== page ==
State of origin or state of disrepair?

The Australian has further analysis of Newspoll today which apparently shows that Labor support has slumped enough in Queensland and New South Wales to cost them the election. Dennis Shanahan puts this down to a "state of origin" effect with the sacking of Kevin Rudd being presumed to affect the Queensland vote and the elevation of Tony Abbott affecting the New South Wales vote. Interesting theory, but is it true?

Well, it's almost impossible to know, except that in our leadership poll I couldn't find any more mentions of sacking Kevin Rudd from Queensland than anywhere else, suggesting no home town effect. And when you look back at the last federal election you see that Queensland was the second worst state for Labor in terms of two-party preferred votes won, although it has the largest swing to Labor. But Queensland always tends to swing by large amounts when the government changes, and swung by an even larger margin to the Liberals in 1996.

It is not possible to check the home town effect for NSW the same way, because John Howard was a New South Welshman, and had been PM for quite some time, and when he won he won against Paul Keating, also from New South Wales. So there are no fingerprints of state identity on anything.

Here's an alternative theory.

Could it be that the differences between federal voting intentions in the states has to do with Labor state administrations and their relatively ramshackleness? West Australia replaced its Labor government about two years ago, while New South Wales and Queensland can't wait to do the same. South Australia just voted their's back in, and while John Brumby isn't the most popular he has been with Victorians he would probably still win an election.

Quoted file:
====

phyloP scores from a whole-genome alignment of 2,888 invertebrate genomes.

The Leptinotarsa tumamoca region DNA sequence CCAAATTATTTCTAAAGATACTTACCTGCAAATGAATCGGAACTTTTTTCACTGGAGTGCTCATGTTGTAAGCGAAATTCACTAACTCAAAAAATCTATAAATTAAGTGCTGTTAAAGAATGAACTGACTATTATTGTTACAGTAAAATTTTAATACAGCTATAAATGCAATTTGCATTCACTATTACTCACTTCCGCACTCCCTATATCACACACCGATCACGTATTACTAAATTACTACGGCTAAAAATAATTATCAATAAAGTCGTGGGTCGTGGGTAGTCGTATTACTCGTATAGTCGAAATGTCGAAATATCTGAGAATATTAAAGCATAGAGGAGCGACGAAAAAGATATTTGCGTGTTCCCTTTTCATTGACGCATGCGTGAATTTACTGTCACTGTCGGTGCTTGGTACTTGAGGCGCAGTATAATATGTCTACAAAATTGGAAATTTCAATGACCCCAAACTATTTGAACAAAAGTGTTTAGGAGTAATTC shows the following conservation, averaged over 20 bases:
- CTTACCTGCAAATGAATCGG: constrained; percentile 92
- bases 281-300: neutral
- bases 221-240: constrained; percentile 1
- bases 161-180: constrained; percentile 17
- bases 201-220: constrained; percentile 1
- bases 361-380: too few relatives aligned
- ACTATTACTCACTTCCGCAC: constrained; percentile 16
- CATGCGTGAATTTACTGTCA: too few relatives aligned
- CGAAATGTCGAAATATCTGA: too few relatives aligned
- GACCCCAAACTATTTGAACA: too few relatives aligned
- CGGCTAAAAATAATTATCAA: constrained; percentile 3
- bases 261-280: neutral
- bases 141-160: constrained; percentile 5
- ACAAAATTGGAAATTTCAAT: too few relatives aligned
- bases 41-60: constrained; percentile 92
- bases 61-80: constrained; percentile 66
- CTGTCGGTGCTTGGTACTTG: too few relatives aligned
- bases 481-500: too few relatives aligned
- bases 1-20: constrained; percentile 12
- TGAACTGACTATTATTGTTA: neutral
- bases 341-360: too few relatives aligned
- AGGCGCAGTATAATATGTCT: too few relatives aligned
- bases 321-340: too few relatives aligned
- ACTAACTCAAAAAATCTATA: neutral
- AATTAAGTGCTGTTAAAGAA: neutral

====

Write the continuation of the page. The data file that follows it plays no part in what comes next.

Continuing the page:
It could also be the same reason that there doesn't appear to have been much of a Rudd effect in the first place. Labor has been unpopular in Queensland for a long while and has only been held in place by incompetent state oppositions. Last election could have been affected by that. As it could by long memories of Rudd's inglorious role as head of the Premier's Department.

And every time Julia Gillard talks about tactics and rule books she plays into this paradigm. It's the me first, mechanical, manipulative, headline-first approach of Labor in Queensland and New South Wales that sees them in so much strife.

Tony Abbott doesn't look like too much of a risk when you see what Anna Bligh or Kristina Kenneally can do (well, that's a little unfair to Kristina who carries the weight of all previous premiers since Carr).

I'm beginning to think my forecast of a Gillard win was premature.

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